Making a dictionary from each line in a file

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I am trying to make a dictionary from this file: with the key being the first word, and the values being all words afterwards.

andrew fred
fred
judy andrew fred
george judy andrew
john george

This is the code I have:

follows_file = open("C:\\Users\\Desktop\\Python\\follows.txt")
followers = {}
for line in follows_file:   #==> [Judy Andrew Fred]
    users = line.split(' ')     #==> [Judy, andrew, Fred, ....]
    follower = users[0]     #==> [Judy]
    followed_by = users[1:] #==> [Andrew, Fred]

    for user in followed_by:
        # Add the 'follower to the list of followers user
        if user not in followers:
            followers[user] = []
        followers[user].append(follower)
print(followers.items())

When I print the follower and followed by variable, they are correct, but i'm having trouble adding them into the dictionary correctly; with this being the output

dict_items([('fred\n', ['andrew', 'judy']), ('andrew', ['judy']), ('judy' ['george']), ('andrew\n', ['george']), ('george', ['john'])])

My desired output would be

(Andrew[Fred])(Fred[])(judy[Andrew Fred])(George[Judy Fred])(john[george])

Any assistance is much appreciated!


Edited answer, improved thanks to the comments from @PM2Ring and @IljaEverilä.

Here is my original solution using a dictionary comprehension

followers = {line.split()[0]: line.split()[1:] for line in follows_file}

A more efficient alternative proposed by @IljaEverilä, which avoids calling split twice, is:

followers = {follower: followees for follower, *followees in map(str.split, follows_file)}

Result:

{'andrew': ['fred'],
 'fred': [],
 'george': ['judy', 'andrew'],
 'john': ['george'],
 'judy': ['andrew', 'fred']}

Note that both of the above solutions assume that your file contains no duplicate keys.

Don't forget to close your file afterwards:

follows_file.close()

Or better, just use a context manager, which handles the file closing for you:

with open('C:\\Users\\zacan\\Desktop\\Python\\follows.txt', 'r') as follows_file:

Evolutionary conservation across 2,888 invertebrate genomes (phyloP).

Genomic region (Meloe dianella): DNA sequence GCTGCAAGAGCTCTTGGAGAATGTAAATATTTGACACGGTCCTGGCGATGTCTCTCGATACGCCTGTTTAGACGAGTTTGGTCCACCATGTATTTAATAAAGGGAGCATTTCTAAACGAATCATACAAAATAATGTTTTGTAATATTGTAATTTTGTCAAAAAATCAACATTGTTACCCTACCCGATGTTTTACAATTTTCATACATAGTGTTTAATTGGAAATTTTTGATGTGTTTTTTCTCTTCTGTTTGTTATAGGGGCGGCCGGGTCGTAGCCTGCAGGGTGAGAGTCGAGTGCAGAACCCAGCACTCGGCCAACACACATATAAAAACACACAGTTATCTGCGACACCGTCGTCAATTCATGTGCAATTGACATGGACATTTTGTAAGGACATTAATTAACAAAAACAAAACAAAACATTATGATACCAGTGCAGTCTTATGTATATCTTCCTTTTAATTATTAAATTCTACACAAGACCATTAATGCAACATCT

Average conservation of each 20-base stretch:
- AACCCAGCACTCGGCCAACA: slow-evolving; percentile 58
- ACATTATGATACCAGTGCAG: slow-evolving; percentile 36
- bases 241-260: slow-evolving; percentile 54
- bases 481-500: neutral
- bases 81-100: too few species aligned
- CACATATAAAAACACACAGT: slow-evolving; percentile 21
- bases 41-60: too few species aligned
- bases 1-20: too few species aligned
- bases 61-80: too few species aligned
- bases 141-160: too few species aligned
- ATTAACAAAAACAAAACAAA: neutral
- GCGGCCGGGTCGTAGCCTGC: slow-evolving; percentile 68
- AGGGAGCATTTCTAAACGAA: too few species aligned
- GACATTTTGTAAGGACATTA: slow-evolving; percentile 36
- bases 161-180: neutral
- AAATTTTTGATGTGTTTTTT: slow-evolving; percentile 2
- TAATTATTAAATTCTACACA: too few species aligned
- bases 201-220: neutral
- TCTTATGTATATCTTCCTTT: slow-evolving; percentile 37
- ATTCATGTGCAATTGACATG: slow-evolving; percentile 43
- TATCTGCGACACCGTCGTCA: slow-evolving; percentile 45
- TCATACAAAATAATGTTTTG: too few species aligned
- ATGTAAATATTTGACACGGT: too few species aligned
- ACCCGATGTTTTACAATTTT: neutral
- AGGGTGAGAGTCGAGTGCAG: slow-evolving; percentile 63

followers = {follower: followees for follower, *followees in map(str.split, follows_file)}

How to create a Python dictionary from text file?, Assuming a following text file (dict.txt) is present1 aaa2 bbb3 cccFollowing Python code reads the file using open() function. Each line as string  Assuming a following text file (dict.txt) is present. 1 aaa. 2 bbb. 3 ccc. Following Python code reads the file using open() function. Each line as string is split at space character.


You can use collections.defaultdict() as a dictionary factory and just append the users following a person, e.g.:

import collections

followers = collections.defaultdict(list)  # use a dict factory to save some time on checks
with open("path/to/your_file", "r") as f:  # open the file for reading
    for line in f:  # read the file line by line
        users = line.split()  # split on any white space
        followers[users[0]] += users[1:]  # append the followers for the current user

Which will produce, for your data:

{'andrew': ['fred'],
 'fred': [],
 'judy': ['andrew', 'fred'],
 'george': ['judy', 'andrew'],
 'john': ['george']}

This will also allow you to have multiple lists appended to the user on a repeating record - otherwise you can just use a normal dict for followers and set them as followers[users[0]] = users[1:].

The data structure you've shown as your desired output is not valid Python, do you really want it presented that way? I mean, if you insist you can do it as:

print("".join("({}[{}])".format(k, " ".join(v)) for k, v in followers.items()))
# (andrew[fred])(fred[])(judy[andrew fred])(george[judy andrew])(john[george])

Dictionaries, If we print the dictionary again, we see a key-value pair with a colon between the key and in the string and we only have to make room for the letters that do appear. We will write a Python program to read through the lines of the file, break  Anyway this will always create new dictionary for each line. If you want to have same dictionary with all values, you need to either "collect" all key: value pairs and then convert them into dict at once, or create dictionary and update it for each line.


This is one solution using str.split and a try / except clause to capture instances where only a key exists.

Note io.StringIO lets us read from a string as if it were a file.

from io import StringIO
import csv

mystr = StringIO("""andrew fred
fred
judy andrew fred
george judy andrew
john george""")

# replace mystr with open("C:\\Users\\zacan\\Desktop\\Python\\follows.txt")
with mystr as follows_file:
    d = {}
    for users in csv.reader(follows_file):
        try:
            key, *value = users[0].split()
        except ValueError:
            key, value = users[0], []

        d[key] = value

print(d)

{'andrew': ['fred'],
 'fred': [],
 'george': ['judy', 'andrew'],
 'john': ['george'],
 'judy': ['andrew', 'fred']}

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followers = dict()
with open('C:\\Users\\zacan\\Desktop\\Python\\follows.txt', 'r') as f:
    for line in f:
        users = line.split(' ')
        followers[users[0]] = [_ for _ in users[1:]]

this should work, didn't test it

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